In a remote corner of South Africa, a cutting-edge charity called Mobile Alliance for Maternal Action (MAMA) delivers crucial pre-natal and neo-natal advice by mobile phone to thousands of poor women who lack regular medical care. But the experiment faltered at first because it relied on a developed world solution—text messages—to deliver its guidance. As many of the local women had little or no formal education, and literacy levels were low, text messages were not easily understood. When MAMA added more accessible voice support from women speaking one of seven local languages to its mobile service, the project turned into a dramatic success story.

Finding out if (or how well) your ‘end user’ can read is a good example of the kind of research that can make or break a technological solution in the developing world. But it is sometimes overlooked, meaning that inappropriate solutions are rolled out to customers in the emerging markets, simply because they have worked well elsewhere.

As part of our research into the role of technology in economic development, Accenture Development Partnerships and NetHope consulted over 300 leaders in businesses, NGOs and the public sector. The various respondents almost universally agreed that technological solutions in the developing world must be better tailored to the particulars of an environment before being deployed at scale. Moreover, they must be allowed to evolve once launched, with continued consultation with end-users.

User-driven evolution

A good example of user-driven evolution is the M-PESA system of mobile phone banking in East Africa, which now serves 19 million users in Kenya and Tanzania. M-PESA™ was initially designed as a way for microfinance borrowers to receive and repay loans. But when the service became operational, customers quickly developed their own uses. It is now used mainly to send remittances from one part of the country to another and for shopkeepers to receive payments from customers without having to keep large sums of cash on hand.

Indeed, our research indicates that end-users in developing countries are showing an increasing preference for personalising and customising the products they use; from weather disaster alerts to politically empowering initiatives. Again, in Kenya, an organisation called Ushahidi set up a website to monitor violence in the 2008 elections using crowdsourcing information from text messages, Twitter, email and the web. Within a short time, they had amassed 45,000 citizen journalists to report acts of violence and intimidation. After its overwhelming success in Kenya, Ushahidi projects were launched in Libya, Turkey, South Africa, Saudi Arabia, Afghanistan, Iran, Malaysia, Indonesia, Cambodia and Morocco.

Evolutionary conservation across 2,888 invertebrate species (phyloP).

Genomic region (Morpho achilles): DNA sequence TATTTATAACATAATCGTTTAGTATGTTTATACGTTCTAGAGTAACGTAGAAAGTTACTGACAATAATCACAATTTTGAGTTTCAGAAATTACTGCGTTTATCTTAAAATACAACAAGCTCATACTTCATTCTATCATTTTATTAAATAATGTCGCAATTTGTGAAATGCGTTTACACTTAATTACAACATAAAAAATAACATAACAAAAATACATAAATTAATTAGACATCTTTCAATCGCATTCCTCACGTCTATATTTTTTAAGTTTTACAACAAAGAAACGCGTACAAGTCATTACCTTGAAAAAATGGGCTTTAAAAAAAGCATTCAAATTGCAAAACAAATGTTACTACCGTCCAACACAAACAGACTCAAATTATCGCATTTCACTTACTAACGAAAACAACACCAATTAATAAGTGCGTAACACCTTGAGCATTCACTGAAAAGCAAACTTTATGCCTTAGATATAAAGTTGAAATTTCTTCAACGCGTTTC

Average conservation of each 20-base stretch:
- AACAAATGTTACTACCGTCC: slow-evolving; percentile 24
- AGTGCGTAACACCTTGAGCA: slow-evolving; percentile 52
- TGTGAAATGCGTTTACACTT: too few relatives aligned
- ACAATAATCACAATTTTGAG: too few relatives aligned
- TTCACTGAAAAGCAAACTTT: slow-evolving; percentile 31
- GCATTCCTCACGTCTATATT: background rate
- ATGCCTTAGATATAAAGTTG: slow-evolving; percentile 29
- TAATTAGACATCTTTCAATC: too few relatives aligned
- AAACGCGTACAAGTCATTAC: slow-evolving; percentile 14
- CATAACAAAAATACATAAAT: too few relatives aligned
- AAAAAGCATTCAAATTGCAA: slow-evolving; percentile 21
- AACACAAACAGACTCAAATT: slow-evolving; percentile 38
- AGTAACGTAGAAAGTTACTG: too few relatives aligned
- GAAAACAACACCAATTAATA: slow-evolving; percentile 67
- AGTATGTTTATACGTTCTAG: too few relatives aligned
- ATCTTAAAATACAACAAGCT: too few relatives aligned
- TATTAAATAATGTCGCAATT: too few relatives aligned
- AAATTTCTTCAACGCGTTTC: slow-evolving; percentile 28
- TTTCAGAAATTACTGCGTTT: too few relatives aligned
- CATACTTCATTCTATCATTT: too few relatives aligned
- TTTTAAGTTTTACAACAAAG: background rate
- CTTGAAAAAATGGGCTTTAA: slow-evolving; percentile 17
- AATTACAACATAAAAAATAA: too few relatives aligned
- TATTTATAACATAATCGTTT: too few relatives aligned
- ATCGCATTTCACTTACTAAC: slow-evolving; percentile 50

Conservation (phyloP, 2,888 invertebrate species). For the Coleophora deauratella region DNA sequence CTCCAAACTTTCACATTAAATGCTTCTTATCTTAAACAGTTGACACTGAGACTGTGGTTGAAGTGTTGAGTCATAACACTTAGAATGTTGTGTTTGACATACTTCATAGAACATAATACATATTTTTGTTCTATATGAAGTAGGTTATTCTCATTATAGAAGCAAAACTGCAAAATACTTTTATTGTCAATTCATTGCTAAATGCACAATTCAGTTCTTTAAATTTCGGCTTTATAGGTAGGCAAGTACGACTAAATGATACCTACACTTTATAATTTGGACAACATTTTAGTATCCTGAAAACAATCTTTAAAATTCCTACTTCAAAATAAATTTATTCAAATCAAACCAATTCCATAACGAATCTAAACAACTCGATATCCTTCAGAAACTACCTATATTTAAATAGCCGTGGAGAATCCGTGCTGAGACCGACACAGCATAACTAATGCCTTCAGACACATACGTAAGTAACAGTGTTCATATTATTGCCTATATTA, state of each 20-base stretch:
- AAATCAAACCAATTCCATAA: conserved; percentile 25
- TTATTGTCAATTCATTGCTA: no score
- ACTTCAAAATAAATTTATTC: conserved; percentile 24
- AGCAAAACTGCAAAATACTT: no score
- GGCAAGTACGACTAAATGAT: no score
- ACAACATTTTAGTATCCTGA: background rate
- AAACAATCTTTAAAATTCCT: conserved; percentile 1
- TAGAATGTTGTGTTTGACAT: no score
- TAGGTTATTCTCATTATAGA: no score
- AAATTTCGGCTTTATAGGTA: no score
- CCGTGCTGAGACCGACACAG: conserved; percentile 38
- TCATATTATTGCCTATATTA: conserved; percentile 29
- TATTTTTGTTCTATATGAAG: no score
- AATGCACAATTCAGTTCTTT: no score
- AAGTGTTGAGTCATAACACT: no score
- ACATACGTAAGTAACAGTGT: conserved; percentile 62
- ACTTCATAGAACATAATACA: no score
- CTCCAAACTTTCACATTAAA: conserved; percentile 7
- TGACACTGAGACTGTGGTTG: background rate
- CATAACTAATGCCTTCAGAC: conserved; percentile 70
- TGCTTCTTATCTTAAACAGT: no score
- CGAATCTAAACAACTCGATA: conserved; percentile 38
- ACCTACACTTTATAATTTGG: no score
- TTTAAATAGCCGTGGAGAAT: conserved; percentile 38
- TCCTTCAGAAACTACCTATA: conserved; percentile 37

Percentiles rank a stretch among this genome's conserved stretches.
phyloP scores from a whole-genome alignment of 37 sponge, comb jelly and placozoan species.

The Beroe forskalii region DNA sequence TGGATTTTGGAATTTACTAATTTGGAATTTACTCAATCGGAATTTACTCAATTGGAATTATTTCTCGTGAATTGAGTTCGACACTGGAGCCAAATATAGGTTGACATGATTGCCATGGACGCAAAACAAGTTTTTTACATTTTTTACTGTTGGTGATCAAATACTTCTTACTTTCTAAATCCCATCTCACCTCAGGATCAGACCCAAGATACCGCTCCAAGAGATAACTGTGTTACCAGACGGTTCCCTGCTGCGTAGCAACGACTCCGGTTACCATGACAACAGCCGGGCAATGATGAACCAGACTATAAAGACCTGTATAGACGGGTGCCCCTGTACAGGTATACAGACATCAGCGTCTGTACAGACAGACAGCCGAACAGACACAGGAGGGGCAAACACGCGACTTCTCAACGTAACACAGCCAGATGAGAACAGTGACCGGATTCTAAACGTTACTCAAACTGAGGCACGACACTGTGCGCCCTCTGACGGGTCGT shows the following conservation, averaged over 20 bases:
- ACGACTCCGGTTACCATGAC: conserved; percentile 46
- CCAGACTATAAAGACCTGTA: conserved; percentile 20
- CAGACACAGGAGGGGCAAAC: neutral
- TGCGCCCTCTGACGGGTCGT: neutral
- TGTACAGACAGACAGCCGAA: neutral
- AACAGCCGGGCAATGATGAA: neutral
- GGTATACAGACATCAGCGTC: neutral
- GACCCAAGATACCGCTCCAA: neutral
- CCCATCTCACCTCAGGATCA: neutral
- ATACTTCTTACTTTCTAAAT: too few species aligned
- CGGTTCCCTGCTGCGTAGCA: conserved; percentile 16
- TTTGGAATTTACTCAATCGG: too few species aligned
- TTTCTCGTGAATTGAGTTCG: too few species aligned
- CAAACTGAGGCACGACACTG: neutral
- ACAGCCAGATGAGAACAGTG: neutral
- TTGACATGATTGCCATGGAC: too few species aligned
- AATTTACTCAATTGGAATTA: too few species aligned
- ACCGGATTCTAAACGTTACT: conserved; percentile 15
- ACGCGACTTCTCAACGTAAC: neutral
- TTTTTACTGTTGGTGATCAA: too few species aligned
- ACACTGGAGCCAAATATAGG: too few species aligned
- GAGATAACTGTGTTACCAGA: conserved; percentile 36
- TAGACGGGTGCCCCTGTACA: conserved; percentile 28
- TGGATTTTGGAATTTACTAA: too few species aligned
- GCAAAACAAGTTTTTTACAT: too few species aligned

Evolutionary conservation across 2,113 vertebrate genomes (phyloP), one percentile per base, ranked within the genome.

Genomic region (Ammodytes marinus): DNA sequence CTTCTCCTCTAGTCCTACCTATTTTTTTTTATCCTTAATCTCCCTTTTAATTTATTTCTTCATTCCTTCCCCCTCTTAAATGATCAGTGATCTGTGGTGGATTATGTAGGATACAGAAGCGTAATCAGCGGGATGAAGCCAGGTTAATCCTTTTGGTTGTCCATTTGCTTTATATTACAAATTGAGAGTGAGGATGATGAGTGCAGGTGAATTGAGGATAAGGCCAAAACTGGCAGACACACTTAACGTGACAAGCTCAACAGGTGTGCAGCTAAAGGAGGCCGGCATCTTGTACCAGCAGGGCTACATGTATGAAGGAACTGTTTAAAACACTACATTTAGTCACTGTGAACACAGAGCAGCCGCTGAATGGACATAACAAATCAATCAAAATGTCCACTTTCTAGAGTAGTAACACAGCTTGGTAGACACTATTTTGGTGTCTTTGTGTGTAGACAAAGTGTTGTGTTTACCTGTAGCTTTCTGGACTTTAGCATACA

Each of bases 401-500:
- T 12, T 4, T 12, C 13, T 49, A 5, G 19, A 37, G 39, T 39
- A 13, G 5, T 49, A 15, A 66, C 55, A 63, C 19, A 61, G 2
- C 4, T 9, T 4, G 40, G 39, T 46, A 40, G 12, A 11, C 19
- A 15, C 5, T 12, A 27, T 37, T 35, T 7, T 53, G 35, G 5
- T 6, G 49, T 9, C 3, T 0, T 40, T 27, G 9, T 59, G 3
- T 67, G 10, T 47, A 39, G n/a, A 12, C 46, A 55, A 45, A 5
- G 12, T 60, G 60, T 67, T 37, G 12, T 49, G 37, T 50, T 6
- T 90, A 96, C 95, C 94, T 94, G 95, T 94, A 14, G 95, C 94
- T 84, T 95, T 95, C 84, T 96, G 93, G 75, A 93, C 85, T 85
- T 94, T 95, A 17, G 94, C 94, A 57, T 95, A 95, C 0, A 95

Older technologies may be better

Sometimes though, the newest technology does not prove to be the best fit. We heard from NGOs (and businesses too) that older communications technologies like radio were not to be forgotten, but also that the more basic features of a mobile phone (like text messages) were likely to be most effective in developing countries. This makes sense when we consider that the vast majority of people in the developing world don’t have access to the internet and that ‘smartphones’ are much less widely distributed.

Technology needs to be used more innovatively

But, when appropriate, technological developments can provide a new array of solutions, or the foundation for new opportunities to scale.

As Maura O’Neill, former Chief Innovation Officer at the US Agency for International Development, told us: “Technology has become a major game changer but lots of people are still illiterate, so the traditional things we’ve done will not work. But you can learn through video. Two-year-old children who cannot construct sentences are able to navigate an iPad by themselves. The icons in a graphical interface will soon be translated into a mobile phone app. People who use smartphone technology will become more literate.” That is to say that it could be possible to design technological solution that not only support the user’s direct economic needs, but also teach him or her how to read.

Although this may seem a long way off, in agriculturally-focused mobile projects in Africa and India (where there is a high degree of illiteracy) technology firms are already working to develop special smart phone icons that are readily understood by all farmers. When you consider that around 10 percent of all crops are wasted each year you realise how useful (and cost effective) a simple app that can tap into the latest global metrological and economic data could be to farmers when it comes to increasing yields at the right time for the market to absorb.

Rolling out solutions in developing countries is not easy but, we have found, that – as so – often – it is end-users who can help the most when it comes to effectively designing a solution to meet their own needs.

You can read the first in-depth papers in the new series on technology and development by Accenture and NetHope here.

Join the debate or via Twitter with #techindev

William Brindley is Chief Executive Officer of NetHope, a unique collaboration of 39 of the world's leading international humanitarian organizations working together to solve international development problems

Jessica Long is on the leadership team of Accenture Development Partnerships, a not-for-profit group within Accenture which provides business and technology services to the international development sector.